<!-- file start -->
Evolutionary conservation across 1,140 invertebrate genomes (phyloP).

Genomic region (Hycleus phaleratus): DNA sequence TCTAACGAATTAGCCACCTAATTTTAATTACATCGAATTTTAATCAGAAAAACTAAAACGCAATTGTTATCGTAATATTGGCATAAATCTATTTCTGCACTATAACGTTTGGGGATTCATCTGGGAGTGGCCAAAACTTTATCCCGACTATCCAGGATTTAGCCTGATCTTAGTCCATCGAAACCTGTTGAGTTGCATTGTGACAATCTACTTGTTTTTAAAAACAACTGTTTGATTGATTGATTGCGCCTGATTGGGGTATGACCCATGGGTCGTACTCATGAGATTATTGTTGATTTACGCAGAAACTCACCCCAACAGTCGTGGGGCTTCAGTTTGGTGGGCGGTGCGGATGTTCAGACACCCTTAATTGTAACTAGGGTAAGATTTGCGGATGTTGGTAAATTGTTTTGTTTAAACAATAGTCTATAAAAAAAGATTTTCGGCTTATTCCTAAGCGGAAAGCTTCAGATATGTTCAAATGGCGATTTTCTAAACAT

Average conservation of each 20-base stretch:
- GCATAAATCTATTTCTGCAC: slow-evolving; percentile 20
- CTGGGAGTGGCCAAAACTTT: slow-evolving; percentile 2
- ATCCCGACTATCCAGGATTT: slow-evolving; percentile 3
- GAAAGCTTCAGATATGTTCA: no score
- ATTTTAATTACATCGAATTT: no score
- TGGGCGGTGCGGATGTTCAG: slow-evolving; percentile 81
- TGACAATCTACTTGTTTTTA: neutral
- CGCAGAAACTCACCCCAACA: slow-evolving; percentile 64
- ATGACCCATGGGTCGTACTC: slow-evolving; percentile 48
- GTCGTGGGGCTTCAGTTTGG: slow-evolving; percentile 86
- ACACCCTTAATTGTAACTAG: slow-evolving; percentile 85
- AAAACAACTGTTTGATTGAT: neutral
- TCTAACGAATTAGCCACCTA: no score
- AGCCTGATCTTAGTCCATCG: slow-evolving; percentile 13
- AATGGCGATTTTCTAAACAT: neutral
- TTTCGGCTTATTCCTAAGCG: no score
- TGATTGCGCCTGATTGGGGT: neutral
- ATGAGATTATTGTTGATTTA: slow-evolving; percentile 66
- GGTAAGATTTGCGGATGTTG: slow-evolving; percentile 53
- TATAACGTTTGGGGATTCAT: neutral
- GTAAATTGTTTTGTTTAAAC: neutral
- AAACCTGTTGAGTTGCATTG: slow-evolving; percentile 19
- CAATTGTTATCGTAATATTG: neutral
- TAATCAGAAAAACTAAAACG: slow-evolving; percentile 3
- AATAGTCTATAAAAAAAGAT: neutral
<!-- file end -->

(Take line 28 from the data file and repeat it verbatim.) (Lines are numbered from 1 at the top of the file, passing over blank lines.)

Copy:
- AATAGTCTATAAAAAAAGAT: neutral